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Old 02-12-2013, 12:46 PM   #1 (permalink)
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Using a magnehelic gauge

Pretty soon, I'm going to be experimenting with some aerodynamic mods on my car. Some of the mods will include grill blocking, a front under tray, smaller door mirrors, partial kamm back. I want to collect empirical data supporting whether or not the modifications are a net loss or gain. I'm self teaching myself about aerodynamics as they relate to automobiles, and am still in the early learning stage. I would like to know how, for instance, the under tray effects under hood pressure and temperature change.

To the point, I have a few novice pressure reading questions.

1. I want to keep my test equipment costs low and prefer to only have to purchase one magnahelic gauge. How many inches of water scale would serve both interior and exterior testing? 0 - 1 wg? 0-3 wg? Higher?

2. Are pitot tubes necessary for measuring the air in the slip stream?

3. Is there a range of selection in pitot tubes or does one size fit all?

4. I would assume that when measuring pressure in a slip stream, I would position the hose end of the gauge directly downstream as indicated by tuft testing, correct?

Thanks in advance!

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Old 02-20-2013, 01:00 PM   #2 (permalink)
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I'm also interested in doing this type of testing although I'm too cheap so I'll probably just make a water manometer. I found the article "Ultimate DIY Automotive Modification Tool-Kit, Part 3" on autospeed.com (can't like yet) provided a good basis on how to do pressure testing although I'm also still looking for some more information if anyone has some. Like for say are we looking for just a reduction in pressure or pressure over area.

To my (limited) understanding a pilot tube is only used for measuring "dynamic" fluid velocity instead of pressure. I think we are more interested in pressure, as in the negative or positive pressures that generate most of our drag. To measure pressure the tube should be perpendicular to the flow (as seen in the autospeed article). I think the air dynamic pressure would only be used if you want maybe determine airspeed before one of your modifications (IE placed in front of it on the car) to determine how the mod should be made.

P.S. First post, Hi everybody!
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Old 02-20-2013, 01:55 PM   #3 (permalink)
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Welcome aboard scianiac!

I've found a little more information since this post. I think I'm going to try hunting down a used 0-3 or 0-4wg gauge. One experiment I'm interested in doing is measuring the pressure at the rear of my car and seeing if using a nozzle to direct the air that passes under my car to reduce the lower pressure at my hatch. This is different than using a diffuser in that I'm not looking to shape the lower pressure zone but rather actually break the suction. It's my understanding that pressurizing air has less impact on efficiency than the drag created in the wake. I've already added a front lower tray and want to verify that the pressure under my hood isn't increasing as a result which could cause poor flow through the heat exchangers.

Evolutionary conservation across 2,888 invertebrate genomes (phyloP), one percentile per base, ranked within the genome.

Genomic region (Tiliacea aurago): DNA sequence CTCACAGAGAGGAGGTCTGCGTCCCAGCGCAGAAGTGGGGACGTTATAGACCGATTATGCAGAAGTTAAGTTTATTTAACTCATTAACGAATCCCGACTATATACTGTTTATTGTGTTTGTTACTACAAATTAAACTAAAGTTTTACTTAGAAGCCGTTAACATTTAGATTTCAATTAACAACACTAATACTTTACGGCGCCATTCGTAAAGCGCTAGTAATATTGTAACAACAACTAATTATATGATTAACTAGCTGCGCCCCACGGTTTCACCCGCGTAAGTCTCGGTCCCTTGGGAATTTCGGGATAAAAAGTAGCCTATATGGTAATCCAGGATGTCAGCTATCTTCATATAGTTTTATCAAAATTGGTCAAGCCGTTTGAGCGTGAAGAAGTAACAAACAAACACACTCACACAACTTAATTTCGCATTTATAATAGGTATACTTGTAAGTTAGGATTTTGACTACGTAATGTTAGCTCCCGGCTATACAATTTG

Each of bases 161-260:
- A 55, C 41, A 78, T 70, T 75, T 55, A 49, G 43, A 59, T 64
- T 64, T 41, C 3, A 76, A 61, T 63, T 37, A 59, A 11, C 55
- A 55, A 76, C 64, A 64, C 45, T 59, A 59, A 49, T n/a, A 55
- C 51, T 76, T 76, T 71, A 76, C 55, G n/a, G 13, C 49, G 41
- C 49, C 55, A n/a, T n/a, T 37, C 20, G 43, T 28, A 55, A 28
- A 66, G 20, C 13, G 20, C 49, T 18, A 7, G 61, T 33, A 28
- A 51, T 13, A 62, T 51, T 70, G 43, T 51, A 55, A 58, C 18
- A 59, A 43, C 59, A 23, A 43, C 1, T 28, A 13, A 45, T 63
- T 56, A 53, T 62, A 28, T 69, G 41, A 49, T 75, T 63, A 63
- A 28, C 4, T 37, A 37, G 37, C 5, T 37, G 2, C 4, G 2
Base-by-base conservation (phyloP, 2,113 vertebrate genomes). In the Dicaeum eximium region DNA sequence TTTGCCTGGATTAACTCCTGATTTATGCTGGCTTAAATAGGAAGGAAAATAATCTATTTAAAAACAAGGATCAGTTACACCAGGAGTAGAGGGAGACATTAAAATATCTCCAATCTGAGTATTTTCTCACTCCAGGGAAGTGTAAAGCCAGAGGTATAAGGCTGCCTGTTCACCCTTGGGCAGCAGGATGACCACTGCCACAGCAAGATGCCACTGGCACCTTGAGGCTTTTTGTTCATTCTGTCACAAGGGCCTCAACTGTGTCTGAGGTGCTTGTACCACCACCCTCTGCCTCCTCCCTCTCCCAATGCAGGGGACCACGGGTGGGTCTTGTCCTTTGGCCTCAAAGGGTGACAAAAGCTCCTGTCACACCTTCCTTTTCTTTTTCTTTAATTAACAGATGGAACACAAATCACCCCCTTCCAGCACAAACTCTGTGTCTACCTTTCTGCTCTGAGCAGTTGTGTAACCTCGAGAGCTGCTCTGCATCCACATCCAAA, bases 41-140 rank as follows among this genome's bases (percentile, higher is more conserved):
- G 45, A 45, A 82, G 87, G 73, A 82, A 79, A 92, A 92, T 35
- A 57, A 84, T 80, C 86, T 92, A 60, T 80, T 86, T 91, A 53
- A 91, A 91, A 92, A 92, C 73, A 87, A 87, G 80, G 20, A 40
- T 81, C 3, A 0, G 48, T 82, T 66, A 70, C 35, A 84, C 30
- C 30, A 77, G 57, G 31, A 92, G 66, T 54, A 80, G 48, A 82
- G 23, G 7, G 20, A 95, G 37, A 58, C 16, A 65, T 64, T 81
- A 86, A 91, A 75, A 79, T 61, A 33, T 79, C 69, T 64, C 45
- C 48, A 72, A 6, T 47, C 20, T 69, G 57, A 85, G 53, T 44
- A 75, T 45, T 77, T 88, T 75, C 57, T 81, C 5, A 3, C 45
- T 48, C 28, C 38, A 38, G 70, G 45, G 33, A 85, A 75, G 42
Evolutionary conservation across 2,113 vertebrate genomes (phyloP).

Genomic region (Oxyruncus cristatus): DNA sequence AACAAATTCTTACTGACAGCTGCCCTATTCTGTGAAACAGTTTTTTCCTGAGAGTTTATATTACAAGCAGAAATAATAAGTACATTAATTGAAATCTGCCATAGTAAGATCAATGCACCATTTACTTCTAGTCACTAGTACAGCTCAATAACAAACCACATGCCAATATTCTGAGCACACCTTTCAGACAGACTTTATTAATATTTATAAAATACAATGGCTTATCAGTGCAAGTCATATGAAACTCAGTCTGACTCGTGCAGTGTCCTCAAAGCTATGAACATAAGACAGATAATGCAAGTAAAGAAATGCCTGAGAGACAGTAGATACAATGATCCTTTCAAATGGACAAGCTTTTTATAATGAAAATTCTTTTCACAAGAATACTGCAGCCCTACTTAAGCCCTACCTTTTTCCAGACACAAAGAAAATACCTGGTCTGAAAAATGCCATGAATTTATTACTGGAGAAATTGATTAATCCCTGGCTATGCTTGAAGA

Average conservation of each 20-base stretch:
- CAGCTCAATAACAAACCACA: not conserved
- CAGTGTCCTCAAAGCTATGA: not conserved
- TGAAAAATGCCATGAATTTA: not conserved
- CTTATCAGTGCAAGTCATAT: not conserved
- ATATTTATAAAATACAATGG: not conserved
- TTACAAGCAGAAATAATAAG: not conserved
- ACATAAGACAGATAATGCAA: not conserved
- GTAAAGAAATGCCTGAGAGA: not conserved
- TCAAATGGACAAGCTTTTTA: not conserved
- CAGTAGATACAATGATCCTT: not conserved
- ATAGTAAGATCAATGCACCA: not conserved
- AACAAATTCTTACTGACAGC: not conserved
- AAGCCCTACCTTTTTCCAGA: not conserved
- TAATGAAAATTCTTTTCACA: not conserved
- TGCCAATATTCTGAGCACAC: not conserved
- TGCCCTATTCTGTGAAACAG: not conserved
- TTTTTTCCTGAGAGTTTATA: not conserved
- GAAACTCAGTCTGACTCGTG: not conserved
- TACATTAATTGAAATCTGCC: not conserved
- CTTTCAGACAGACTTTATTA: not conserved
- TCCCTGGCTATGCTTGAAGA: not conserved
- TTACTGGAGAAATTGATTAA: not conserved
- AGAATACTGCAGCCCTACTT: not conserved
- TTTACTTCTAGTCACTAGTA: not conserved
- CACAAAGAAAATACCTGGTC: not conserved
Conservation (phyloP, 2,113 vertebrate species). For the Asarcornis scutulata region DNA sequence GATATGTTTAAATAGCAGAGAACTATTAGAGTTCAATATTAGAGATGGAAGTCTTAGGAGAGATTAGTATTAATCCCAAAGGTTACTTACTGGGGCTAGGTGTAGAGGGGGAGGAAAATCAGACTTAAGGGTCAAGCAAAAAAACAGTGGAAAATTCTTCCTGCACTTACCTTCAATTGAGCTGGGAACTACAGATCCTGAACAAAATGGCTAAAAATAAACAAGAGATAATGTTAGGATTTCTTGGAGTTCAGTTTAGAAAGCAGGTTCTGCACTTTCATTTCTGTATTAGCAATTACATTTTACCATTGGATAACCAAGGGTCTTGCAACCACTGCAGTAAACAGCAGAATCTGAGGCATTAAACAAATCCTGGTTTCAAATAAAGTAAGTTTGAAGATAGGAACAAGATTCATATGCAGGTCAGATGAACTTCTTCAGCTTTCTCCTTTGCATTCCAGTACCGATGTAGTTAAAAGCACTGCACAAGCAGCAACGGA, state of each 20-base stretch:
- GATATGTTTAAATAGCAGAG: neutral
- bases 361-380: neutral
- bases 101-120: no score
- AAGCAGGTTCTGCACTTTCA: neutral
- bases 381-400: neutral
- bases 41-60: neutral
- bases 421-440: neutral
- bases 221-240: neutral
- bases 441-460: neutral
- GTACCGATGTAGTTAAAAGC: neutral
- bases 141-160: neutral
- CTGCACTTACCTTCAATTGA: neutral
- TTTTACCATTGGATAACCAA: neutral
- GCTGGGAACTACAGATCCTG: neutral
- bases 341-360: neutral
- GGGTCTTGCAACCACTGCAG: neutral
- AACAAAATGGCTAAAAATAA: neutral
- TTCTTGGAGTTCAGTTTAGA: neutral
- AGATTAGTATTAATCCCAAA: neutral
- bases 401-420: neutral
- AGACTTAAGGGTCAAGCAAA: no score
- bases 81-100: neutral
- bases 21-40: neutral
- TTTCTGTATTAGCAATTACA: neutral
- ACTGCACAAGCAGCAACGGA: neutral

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Old 02-20-2013, 03:27 PM   #4 (permalink)
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I was thinking of making small clear side deflectors to better shape the wake. One of my concerns is the spread of pressure, maybe the pressure in the center of the trunk will be the same but if I've increased the pressure (as in less negative pressure) on the sides then the total drag force is reduced. I was thinking maybe hook up several hoses together to average the pressure so I can better measure drag force instead of pressure at one point. I think this would work as long as all the tubes are the same size. I think in that article he used two hoses hooked up to the guage, one on either side of the rad to measure pressure across it and therefore flow.
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Old 02-20-2013, 04:15 PM   #5 (permalink)
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What you are describing sounds like a partial kammback. From what I have read, it seems 7 - 10 degrees of turn in is the maximum before the air detaches from the outer edge. It is a well proven way of decreasing the low pressure wake size.

I have been thinking about attaching a dowel to the rear of my car so I can get incremental outward measurements to maybe 4 feet behind the hatch and also make the measurements at gradually faster speeds to see if I can get a good idea of the neg pressure wake zone. Kind of 3D mapping the wake.

My first experiment is going to be trying to infill the wake zone with higher pressure air channeled from under the car. I have not found any literature describing what I want to attempt and from an intuitive standpoint it makes sense to give it a try. Due to the cold weather, right now this project is going to have to wait.

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